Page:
Don’t Get Tripped Out By Tipping

Words from Hill House Guest Thank You Envelope

Guests sometimes can be flustered by thinking about what if anything to leave behind for staff while staying at Hill House or any other B&B.  There isn’t a percentage rule like in restaurants.  In fact, tipping at inns is more about guidelines than rules.  And if you listen to your most common sense inner voice, you’ll probably do fine.

Hill House’s most important difference with a restaurant about tipping is that bed and breakfast staff don’t depend on tips for income, as do restaurant servers who typically are legally paid below the minimum wage.  Thus, tips at Hill House are really tips–a show of appreciation and not something that’s going to pay this month’s rent.

Staff doesn’t leave tip envelopes front and center in the guestrooms, but places them somewhere out of the way, where they will be seen over the course of a two-night stay.  And the daytime housekeeping/kitchen staff, which picks them up, splits them with the afternoon concierge staff.  

Tipping began in the 1700s in England, when overnight visitors to country houses, like Downton Abbey, would discreetly pay a bonus to the host’s staff.  Soon it moved into the coffeehouses, and arrived in America after the Civil War when there cam to be enough Americans wealthy enough to travel to Britain to make tipping a custom upon returning home.  Much of “democratic” America strongly disapproved, but by the 1920s tipping had become a way of life in both cafe society and small-town diners.

Tipping’s purpose is not to ensure good service, as many think.  Rather, it’s to show appreciation for work of a physical and personal nature.  In lodging guestrooms, tipping really doesn’t apply to an overnight visitor whose baggage generally never encounters a housekeeper or other staff person after check-in.  But if staying a second night, and the housekeeper comes in while you’re away, he/she will likely get up close and personal with you.  Maybe by making your bed, fluffing or changing bathroom towels, picking up stray objects on the floor, organizing your toiletries, pinning back blinds, etc. All of this is done for your personal comfort amid your personal belongings.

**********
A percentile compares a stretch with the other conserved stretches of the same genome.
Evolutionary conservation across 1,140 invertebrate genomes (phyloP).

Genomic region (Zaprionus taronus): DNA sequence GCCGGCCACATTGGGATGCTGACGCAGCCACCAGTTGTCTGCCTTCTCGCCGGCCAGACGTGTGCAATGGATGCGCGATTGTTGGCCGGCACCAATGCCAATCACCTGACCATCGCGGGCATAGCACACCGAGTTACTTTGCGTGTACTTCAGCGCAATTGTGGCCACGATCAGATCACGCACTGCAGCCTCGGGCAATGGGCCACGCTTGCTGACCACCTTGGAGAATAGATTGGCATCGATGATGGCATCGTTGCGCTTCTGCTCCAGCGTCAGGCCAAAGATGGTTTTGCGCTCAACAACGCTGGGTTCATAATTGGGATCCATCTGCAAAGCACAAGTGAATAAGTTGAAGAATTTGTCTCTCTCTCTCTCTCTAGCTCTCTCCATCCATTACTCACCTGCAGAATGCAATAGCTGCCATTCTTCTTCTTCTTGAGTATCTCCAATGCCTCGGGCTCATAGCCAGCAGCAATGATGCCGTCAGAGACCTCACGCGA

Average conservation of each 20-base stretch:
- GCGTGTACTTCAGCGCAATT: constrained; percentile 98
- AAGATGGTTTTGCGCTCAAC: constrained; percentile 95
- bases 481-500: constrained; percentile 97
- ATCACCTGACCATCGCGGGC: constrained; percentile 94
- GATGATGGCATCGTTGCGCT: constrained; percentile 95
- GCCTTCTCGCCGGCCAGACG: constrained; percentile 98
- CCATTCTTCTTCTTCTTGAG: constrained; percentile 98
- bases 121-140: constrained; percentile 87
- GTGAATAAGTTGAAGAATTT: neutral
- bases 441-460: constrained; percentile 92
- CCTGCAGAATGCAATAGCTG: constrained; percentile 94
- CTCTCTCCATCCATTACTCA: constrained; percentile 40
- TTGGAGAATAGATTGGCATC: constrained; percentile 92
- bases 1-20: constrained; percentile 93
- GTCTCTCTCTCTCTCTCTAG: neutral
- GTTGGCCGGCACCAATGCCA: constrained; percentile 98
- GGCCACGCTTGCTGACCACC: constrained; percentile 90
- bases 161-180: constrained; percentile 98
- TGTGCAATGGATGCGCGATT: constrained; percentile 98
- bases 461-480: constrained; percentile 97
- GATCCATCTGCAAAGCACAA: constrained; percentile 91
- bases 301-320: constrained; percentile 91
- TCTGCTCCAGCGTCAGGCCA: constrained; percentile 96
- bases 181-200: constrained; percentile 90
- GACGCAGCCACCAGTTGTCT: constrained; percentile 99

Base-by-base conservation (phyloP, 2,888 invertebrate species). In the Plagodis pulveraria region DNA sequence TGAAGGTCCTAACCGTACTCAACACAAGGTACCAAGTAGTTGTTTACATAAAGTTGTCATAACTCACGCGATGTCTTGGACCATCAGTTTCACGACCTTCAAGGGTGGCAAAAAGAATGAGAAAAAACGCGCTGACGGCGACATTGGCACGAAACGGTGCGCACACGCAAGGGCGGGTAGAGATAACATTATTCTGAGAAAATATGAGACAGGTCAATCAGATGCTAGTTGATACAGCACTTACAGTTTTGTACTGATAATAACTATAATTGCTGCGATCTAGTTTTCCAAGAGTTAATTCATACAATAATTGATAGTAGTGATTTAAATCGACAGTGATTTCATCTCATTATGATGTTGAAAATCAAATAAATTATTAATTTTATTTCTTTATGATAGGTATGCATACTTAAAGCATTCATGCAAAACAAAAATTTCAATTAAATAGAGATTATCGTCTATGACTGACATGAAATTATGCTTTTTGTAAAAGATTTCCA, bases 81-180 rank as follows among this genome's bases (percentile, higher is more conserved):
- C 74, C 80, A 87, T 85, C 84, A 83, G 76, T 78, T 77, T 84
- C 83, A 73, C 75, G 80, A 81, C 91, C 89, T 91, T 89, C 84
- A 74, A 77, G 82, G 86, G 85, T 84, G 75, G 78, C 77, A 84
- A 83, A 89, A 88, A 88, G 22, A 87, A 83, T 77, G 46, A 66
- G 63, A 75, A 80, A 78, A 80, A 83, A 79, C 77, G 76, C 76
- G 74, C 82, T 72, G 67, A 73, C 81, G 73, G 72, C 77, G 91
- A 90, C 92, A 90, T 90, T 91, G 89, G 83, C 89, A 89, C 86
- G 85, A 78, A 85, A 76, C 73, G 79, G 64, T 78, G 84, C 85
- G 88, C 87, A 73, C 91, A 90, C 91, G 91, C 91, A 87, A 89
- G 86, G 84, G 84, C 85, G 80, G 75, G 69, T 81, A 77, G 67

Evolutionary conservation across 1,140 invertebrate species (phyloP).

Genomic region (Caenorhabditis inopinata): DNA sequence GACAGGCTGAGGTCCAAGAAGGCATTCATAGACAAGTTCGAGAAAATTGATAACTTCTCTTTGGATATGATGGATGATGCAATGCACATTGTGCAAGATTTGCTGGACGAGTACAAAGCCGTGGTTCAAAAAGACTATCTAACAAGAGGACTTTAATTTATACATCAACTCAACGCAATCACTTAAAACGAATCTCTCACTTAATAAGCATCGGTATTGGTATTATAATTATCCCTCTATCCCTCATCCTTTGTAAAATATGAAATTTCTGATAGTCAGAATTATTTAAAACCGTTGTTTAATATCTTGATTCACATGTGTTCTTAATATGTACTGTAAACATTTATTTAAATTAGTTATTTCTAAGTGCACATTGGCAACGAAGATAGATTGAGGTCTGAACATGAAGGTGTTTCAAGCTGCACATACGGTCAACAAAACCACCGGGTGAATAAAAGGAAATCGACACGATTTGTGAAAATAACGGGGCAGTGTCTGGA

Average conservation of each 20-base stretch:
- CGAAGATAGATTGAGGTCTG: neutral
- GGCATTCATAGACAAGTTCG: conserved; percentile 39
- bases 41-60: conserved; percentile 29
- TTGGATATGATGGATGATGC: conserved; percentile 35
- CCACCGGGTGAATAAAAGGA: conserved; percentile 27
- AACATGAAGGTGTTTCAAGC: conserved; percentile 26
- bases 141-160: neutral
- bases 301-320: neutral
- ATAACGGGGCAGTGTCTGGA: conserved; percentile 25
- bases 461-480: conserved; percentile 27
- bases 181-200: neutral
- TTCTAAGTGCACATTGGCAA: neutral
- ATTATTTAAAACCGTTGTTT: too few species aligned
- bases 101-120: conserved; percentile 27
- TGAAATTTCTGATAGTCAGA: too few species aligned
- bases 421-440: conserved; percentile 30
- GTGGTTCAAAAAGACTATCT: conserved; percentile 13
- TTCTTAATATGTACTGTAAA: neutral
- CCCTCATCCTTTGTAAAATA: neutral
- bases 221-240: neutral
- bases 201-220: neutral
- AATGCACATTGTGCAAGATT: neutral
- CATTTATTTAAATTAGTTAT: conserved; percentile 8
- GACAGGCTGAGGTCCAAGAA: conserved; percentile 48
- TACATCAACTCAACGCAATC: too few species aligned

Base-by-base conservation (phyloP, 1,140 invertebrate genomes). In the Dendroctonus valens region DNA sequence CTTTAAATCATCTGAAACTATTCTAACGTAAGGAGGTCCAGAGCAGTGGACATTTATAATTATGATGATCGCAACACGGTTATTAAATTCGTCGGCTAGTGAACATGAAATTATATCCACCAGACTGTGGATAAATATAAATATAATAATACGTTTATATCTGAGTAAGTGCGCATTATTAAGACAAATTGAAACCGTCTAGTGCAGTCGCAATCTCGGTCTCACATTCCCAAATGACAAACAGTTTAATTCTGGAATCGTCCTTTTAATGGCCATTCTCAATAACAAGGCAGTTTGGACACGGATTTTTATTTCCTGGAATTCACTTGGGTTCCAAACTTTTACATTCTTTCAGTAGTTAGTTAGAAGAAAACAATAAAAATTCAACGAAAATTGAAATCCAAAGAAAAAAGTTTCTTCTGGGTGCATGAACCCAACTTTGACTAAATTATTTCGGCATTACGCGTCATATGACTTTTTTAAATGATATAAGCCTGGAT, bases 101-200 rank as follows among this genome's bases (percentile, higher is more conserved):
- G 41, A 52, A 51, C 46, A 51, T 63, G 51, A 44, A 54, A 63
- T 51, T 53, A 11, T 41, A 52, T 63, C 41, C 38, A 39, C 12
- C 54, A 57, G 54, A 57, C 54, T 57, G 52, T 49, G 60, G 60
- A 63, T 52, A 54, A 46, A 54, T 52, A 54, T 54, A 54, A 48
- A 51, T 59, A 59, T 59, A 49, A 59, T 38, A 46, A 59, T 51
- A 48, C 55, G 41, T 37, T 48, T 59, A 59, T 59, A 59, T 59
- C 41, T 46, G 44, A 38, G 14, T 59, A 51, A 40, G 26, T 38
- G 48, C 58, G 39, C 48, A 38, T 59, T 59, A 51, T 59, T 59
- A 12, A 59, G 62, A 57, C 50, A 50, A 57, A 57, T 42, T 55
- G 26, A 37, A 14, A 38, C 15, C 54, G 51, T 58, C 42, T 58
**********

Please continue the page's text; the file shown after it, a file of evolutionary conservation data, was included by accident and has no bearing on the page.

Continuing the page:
Staff might do other personal things for you during your stay.  These could include providing extra towels, carrying your bags upstairs, storing your bags before or after check-out, making dinner reservations, arranging a taxi, allowing early check-in or late check-out, picking up a gift…..the list is endless and there are not precise rules about payment.

The basic lodging industry guideline is $5 per night, and some, like Hill House, believe the first night can be waived.  Beyond that, it’s a personal feeling, for whatever else might have been done for you and the efficiency and pleasantry that accompanied the task.  Something minor, like requesting a wine opener, shouldn’t warrant any additional tipping.  Getting sick all over the bathroom walls and fixtures…well once it happened to me, I left $20, and I wish I had left more.  

So maybe the best rules for tipping are the most general ones: Be aware of it, Don’t stress over it, and if unsure, Be a little generous.  In the words of Aesop, “No act of kindness, no matter how small, is ever wasted.”

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